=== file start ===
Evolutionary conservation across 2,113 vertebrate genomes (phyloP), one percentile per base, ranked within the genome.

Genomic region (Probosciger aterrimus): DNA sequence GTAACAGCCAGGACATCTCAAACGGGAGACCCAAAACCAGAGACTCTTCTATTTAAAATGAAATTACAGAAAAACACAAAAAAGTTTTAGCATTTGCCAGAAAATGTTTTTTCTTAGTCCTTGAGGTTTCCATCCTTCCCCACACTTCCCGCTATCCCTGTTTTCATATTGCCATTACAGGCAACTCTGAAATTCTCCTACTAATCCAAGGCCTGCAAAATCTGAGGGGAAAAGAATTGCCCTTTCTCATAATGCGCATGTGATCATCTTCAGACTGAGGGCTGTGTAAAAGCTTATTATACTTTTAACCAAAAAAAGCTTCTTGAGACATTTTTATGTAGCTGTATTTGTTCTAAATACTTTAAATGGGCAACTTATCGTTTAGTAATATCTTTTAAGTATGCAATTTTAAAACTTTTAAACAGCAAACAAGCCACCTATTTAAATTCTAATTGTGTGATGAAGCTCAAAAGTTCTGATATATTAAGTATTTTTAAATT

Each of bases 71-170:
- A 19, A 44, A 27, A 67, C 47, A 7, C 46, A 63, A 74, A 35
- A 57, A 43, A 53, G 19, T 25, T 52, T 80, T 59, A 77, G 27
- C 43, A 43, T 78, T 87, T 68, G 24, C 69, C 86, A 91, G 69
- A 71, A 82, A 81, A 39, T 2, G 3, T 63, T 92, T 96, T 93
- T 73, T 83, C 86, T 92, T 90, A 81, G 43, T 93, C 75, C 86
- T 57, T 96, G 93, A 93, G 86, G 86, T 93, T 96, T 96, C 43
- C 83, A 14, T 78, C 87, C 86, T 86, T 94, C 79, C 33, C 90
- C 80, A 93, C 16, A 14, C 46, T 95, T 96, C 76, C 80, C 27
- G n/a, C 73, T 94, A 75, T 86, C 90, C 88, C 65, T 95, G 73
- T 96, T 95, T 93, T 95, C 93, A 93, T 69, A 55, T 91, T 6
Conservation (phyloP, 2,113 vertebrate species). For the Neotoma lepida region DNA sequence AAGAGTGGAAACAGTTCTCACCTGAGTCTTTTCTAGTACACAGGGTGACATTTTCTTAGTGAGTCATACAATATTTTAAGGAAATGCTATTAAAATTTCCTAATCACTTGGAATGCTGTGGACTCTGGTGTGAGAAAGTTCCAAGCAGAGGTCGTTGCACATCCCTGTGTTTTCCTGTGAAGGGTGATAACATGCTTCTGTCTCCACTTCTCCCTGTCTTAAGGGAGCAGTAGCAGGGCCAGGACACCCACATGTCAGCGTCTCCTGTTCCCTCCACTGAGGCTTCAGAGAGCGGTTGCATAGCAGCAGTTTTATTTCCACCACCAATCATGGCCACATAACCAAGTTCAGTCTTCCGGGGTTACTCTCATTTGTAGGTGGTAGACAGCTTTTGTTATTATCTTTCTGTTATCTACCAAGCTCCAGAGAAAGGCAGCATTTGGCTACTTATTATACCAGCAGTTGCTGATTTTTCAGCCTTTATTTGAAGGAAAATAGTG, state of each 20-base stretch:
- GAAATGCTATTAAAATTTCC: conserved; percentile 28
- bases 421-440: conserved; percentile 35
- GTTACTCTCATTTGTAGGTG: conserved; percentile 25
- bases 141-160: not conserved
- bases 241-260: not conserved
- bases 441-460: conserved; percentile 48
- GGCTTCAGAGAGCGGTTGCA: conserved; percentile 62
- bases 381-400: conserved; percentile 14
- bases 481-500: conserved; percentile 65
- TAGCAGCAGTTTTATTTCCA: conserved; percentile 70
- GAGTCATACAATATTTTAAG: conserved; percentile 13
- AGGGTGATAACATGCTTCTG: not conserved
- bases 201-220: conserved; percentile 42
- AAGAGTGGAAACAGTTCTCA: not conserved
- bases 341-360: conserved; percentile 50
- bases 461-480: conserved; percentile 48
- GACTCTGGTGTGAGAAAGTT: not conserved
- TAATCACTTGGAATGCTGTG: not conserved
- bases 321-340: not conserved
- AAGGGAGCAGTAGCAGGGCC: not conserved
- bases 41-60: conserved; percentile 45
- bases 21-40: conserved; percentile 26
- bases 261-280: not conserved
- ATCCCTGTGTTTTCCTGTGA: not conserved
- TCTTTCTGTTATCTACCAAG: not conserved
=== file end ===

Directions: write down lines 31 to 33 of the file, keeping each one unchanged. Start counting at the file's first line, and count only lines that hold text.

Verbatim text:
- GACTCTGGTGTGAGAAAGTT: not conserved
- TAATCACTTGGAATGCTGTG: not conserved
- bases 321-340: not conserved